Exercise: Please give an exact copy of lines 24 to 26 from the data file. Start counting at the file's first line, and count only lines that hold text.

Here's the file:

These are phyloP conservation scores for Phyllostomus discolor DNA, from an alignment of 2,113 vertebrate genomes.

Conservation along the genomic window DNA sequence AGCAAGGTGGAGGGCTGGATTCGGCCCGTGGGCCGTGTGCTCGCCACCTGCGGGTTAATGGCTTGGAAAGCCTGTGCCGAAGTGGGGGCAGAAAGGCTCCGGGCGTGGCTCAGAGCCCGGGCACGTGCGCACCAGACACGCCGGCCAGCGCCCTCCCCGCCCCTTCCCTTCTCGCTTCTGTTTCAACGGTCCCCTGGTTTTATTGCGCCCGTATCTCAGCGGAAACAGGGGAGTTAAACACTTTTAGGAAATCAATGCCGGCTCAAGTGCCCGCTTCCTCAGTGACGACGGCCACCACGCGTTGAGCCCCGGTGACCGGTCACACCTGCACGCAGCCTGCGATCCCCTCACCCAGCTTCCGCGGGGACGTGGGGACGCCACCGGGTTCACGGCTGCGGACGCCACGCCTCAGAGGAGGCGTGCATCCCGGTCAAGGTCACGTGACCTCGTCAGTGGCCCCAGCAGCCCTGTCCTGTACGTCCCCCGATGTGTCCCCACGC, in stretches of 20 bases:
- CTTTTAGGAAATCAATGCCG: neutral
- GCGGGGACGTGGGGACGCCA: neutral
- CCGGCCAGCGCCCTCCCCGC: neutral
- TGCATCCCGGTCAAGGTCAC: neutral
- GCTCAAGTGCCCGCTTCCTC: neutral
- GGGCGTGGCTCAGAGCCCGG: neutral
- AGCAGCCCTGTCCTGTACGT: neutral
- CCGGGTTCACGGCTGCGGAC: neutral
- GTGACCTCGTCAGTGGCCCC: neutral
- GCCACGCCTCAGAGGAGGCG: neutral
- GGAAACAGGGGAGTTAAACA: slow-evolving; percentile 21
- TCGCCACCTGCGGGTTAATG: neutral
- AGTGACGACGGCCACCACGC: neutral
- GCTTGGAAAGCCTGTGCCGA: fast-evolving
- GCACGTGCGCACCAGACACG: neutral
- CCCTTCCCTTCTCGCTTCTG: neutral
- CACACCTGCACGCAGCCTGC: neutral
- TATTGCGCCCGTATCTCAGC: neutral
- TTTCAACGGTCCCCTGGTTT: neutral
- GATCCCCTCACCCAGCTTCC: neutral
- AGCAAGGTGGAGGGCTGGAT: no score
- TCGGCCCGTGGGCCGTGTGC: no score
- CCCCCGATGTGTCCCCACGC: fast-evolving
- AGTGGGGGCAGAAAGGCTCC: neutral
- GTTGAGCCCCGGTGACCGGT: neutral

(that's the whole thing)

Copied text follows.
- TCGGCCCGTGGGCCGTGTGC: no score
- CCCCCGATGTGTCCCCACGC: fast-evolving
- AGTGGGGGCAGAAAGGCTCC: neutral